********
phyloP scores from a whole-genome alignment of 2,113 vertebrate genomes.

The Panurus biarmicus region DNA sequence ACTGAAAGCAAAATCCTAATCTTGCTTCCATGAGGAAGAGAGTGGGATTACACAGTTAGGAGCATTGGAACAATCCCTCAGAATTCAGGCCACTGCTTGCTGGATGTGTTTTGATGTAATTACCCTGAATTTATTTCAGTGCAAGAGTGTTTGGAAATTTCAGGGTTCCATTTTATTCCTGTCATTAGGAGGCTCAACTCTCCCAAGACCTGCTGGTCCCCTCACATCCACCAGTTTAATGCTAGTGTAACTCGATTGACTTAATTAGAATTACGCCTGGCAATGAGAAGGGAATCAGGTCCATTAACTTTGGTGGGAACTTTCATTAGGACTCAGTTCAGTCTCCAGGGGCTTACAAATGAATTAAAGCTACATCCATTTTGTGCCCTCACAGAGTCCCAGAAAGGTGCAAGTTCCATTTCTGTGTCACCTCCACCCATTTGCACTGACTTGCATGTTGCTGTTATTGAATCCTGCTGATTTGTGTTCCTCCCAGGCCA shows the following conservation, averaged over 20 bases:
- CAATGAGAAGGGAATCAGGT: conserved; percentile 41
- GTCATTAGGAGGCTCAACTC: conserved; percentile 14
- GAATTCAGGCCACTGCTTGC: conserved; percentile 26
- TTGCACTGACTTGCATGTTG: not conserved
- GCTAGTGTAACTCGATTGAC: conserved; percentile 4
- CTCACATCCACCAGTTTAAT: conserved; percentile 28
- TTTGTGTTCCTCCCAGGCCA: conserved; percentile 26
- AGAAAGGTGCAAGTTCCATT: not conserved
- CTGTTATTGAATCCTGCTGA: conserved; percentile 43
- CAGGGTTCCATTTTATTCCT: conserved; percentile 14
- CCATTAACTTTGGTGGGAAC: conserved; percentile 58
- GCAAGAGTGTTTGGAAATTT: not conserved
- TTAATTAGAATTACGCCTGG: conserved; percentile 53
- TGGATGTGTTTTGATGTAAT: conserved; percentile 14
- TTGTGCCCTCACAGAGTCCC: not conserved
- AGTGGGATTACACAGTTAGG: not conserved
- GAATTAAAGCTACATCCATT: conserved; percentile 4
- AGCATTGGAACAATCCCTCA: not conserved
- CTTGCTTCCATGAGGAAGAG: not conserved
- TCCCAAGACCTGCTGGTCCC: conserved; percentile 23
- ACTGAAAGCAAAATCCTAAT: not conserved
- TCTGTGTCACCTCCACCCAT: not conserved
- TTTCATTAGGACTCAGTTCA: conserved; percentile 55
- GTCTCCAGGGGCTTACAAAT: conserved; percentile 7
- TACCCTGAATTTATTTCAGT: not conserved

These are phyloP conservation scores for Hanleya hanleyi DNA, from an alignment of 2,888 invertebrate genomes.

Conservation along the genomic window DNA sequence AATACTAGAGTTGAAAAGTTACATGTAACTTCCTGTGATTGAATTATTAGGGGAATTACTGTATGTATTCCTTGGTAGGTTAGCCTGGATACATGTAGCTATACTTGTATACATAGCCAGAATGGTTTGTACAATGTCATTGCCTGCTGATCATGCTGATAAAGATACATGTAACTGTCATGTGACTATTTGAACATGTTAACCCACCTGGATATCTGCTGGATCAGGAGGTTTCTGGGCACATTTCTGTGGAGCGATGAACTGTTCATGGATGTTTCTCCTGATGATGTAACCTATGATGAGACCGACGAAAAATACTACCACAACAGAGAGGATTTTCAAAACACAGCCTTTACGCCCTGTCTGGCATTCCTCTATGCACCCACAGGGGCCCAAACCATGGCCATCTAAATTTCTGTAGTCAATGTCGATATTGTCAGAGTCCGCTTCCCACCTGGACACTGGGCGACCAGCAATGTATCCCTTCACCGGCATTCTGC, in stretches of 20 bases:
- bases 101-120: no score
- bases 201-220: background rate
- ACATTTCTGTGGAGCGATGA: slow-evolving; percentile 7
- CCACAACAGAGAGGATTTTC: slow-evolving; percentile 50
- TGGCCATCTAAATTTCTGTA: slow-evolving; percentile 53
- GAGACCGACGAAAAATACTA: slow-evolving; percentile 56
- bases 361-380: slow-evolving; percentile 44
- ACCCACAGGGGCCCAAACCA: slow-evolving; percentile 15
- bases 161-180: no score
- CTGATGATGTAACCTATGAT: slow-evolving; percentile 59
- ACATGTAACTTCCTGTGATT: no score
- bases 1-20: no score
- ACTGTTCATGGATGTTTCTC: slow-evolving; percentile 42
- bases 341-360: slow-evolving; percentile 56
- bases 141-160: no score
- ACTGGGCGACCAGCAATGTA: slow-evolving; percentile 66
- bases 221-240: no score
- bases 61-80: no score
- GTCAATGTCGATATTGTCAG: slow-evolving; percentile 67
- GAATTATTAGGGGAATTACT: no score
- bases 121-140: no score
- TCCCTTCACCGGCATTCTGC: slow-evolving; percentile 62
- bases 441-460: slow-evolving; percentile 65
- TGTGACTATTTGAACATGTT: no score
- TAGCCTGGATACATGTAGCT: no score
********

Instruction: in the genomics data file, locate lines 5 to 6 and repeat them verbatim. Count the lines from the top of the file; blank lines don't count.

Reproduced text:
- GAATTCAGGCCACTGCTTGC: conserved; percentile 26
- TTGCACTGACTTGCATGTTG: not conserved